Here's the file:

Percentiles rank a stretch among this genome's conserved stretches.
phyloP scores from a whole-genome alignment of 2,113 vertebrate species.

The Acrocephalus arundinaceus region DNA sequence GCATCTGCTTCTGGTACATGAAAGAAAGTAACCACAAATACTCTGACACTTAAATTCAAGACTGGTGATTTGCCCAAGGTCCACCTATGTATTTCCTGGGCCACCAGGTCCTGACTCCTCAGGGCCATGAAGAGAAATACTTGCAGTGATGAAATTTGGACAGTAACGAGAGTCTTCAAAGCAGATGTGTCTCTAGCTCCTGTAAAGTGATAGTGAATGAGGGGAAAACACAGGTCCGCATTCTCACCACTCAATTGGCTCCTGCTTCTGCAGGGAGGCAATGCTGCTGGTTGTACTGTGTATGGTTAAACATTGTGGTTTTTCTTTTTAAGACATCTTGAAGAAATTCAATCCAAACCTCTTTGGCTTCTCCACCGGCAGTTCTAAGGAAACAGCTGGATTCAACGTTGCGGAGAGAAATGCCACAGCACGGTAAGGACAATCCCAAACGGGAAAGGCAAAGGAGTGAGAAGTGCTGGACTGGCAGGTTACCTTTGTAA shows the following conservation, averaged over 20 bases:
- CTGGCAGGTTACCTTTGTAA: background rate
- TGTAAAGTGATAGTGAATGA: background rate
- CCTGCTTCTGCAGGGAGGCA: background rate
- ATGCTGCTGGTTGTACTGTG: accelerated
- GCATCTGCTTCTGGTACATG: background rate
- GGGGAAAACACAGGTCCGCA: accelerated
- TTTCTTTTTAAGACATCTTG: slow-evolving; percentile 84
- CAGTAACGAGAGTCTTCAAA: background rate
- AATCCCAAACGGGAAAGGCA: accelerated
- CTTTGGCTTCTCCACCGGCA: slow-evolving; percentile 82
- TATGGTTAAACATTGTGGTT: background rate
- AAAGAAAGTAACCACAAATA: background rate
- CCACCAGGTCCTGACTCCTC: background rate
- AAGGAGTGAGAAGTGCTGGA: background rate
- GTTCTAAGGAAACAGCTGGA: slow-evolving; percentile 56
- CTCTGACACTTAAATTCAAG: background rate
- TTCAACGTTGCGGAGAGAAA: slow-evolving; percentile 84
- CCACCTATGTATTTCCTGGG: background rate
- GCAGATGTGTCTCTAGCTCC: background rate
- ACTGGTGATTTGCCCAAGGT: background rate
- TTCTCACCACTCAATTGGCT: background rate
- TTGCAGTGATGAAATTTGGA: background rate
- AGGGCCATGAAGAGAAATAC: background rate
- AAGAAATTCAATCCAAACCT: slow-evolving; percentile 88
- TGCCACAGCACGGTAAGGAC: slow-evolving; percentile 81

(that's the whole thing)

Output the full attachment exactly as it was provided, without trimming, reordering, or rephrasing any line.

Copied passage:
Percentiles rank a stretch among this genome's conserved stretches.
phyloP scores from a whole-genome alignment of 2,113 vertebrate species.

The Acrocephalus arundinaceus region DNA sequence GCATCTGCTTCTGGTACATGAAAGAAAGTAACCACAAATACTCTGACACTTAAATTCAAGACTGGTGATTTGCCCAAGGTCCACCTATGTATTTCCTGGGCCACCAGGTCCTGACTCCTCAGGGCCATGAAGAGAAATACTTGCAGTGATGAAATTTGGACAGTAACGAGAGTCTTCAAAGCAGATGTGTCTCTAGCTCCTGTAAAGTGATAGTGAATGAGGGGAAAACACAGGTCCGCATTCTCACCACTCAATTGGCTCCTGCTTCTGCAGGGAGGCAATGCTGCTGGTTGTACTGTGTATGGTTAAACATTGTGGTTTTTCTTTTTAAGACATCTTGAAGAAATTCAATCCAAACCTCTTTGGCTTCTCCACCGGCAGTTCTAAGGAAACAGCTGGATTCAACGTTGCGGAGAGAAATGCCACAGCACGGTAAGGACAATCCCAAACGGGAAAGGCAAAGGAGTGAGAAGTGCTGGACTGGCAGGTTACCTTTGTAA shows the following conservation, averaged over 20 bases:
- CTGGCAGGTTACCTTTGTAA: background rate
- TGTAAAGTGATAGTGAATGA: background rate
- CCTGCTTCTGCAGGGAGGCA: background rate
- ATGCTGCTGGTTGTACTGTG: accelerated
- GCATCTGCTTCTGGTACATG: background rate
- GGGGAAAACACAGGTCCGCA: accelerated
- TTTCTTTTTAAGACATCTTG: slow-evolving; percentile 84
- CAGTAACGAGAGTCTTCAAA: background rate
- AATCCCAAACGGGAAAGGCA: accelerated
- CTTTGGCTTCTCCACCGGCA: slow-evolving; percentile 82
- TATGGTTAAACATTGTGGTT: background rate
- AAAGAAAGTAACCACAAATA: background rate
- CCACCAGGTCCTGACTCCTC: background rate
- AAGGAGTGAGAAGTGCTGGA: background rate
- GTTCTAAGGAAACAGCTGGA: slow-evolving; percentile 56
- CTCTGACACTTAAATTCAAG: background rate
- TTCAACGTTGCGGAGAGAAA: slow-evolving; percentile 84
- CCACCTATGTATTTCCTGGG: background rate
- GCAGATGTGTCTCTAGCTCC: background rate
- ACTGGTGATTTGCCCAAGGT: background rate
- TTCTCACCACTCAATTGGCT: background rate
- TTGCAGTGATGAAATTTGGA: background rate
- AGGGCCATGAAGAGAAATAC: background rate
- AAGAAATTCAATCCAAACCT: slow-evolving; percentile 88
- TGCCACAGCACGGTAAGGAC: slow-evolving; percentile 81